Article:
David Hilliard Williams is an internationally-known expert in the wireless/mobile location field and President and Founder of E911-LBS Consulting. He specializes in wireless location product and technology strategy development and implementation, as well as Intellectual Property (IP)/patent and location forensics litigation services involving location technologies such as Global Positioning Satellite (GPS) systems; Network-based location determination technologies such as TDOA, ECID, and AFLT; Wireless 911 (E911) and Next Generation 911; Real-Time Location Systems (RTLS), Radio Frequency Identification (RFID) systems, Wi-Fi-based positioning systems (WPS), BLE/Beacon-based location systems, and alternative RTLS (Ultrasound, Infrared); Near Field Communications (NFC); Wearable Tags/Sensor tracking systems; Zigbee; and various hybrids and combinations. Mr. WIlliams has provided testimony, technical expertise and advisory services, and consulting research services in over 100 Intellectual Property/Patent, Location Forensic, ITC, Product Liability, and Anti-Trust litigations/cases. He has served as a forensics expert in over 20 criminal and civil cases involving mobile location.
Mr. Williams is expert in smart location and sensor technology issues in the Internet of Things (IoT) and connected/driverless car fields, particularly in their utilization of location and context information through the practical envisioning and design of: consumer/enterprise use cases and associated application design, sensor design and deployment strategies; process (re)engineering; IT integration; data aggregation, segmentation, analysis, and management; scalability; and security and privacy issues, requirements, collaboration structures, and ongoing management.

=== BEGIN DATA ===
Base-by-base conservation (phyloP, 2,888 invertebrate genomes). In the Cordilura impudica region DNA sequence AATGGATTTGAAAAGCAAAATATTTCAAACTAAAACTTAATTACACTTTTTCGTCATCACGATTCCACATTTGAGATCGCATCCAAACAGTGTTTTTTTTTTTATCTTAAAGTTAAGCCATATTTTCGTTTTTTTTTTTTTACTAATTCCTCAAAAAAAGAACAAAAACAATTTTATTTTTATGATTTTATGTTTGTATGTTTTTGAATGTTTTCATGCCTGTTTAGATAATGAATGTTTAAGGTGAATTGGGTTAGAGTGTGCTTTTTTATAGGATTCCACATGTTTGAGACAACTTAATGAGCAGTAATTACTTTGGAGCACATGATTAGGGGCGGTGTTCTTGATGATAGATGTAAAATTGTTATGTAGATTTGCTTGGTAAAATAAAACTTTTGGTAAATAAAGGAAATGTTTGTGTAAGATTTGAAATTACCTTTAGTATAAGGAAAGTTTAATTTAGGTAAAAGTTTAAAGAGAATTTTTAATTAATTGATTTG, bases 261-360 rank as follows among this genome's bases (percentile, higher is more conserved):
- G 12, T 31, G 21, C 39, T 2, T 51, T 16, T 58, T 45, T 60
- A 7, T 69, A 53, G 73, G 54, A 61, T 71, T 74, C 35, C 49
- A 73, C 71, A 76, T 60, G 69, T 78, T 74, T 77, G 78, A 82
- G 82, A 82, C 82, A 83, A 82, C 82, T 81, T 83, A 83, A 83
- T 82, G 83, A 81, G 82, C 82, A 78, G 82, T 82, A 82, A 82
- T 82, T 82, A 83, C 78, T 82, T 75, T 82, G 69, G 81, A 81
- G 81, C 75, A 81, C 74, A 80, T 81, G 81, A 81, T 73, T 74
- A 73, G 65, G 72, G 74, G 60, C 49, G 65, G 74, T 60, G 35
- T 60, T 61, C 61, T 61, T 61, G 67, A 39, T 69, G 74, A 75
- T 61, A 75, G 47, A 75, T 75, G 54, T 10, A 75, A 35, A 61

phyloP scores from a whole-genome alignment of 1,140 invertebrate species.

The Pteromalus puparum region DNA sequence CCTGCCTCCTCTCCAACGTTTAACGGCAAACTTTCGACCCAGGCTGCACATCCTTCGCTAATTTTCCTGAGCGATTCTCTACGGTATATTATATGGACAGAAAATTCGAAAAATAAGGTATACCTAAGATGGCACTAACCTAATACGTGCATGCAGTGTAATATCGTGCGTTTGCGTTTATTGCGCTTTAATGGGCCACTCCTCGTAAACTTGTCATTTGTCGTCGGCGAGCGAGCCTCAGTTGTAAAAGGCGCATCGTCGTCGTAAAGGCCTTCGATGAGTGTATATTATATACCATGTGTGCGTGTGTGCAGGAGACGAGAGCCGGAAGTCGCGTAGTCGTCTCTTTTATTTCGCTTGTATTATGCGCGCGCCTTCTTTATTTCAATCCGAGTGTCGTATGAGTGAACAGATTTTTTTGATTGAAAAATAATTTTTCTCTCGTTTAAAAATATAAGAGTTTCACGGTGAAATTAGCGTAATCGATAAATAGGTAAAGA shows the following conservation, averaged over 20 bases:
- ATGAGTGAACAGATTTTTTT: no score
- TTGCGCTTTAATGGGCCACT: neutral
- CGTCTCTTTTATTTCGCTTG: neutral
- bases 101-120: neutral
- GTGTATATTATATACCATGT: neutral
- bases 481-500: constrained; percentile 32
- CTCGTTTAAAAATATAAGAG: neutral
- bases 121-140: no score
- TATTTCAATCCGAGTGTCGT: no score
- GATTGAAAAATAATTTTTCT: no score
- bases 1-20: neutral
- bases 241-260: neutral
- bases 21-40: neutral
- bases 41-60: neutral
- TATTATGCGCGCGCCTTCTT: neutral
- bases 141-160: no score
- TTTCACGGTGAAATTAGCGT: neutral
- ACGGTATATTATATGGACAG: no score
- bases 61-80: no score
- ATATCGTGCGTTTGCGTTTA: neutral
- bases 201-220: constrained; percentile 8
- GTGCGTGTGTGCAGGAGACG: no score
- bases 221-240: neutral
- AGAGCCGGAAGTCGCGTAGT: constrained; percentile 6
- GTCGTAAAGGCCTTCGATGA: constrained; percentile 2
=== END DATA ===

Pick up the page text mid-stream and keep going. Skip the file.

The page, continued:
Mr. Williams is expert in the full range of business and consumer location-based services (LBS) and Internet of Things (IoT) applications enabled by these location and context technologies, including fleet management, telematics, navigation, mobile local search, context/presence-aware applications, mobile hospitality/POS systems, mobile resource management (MRM), asset tracking and management, wearable tags/sensors, financial/mobile wallet, supply chain management, family/children tracking, mobile social and business networking, proximity-based entertainment and leisure, mobile gaming, intelligent transportation systems, safety and security, and other location and context-aware applications.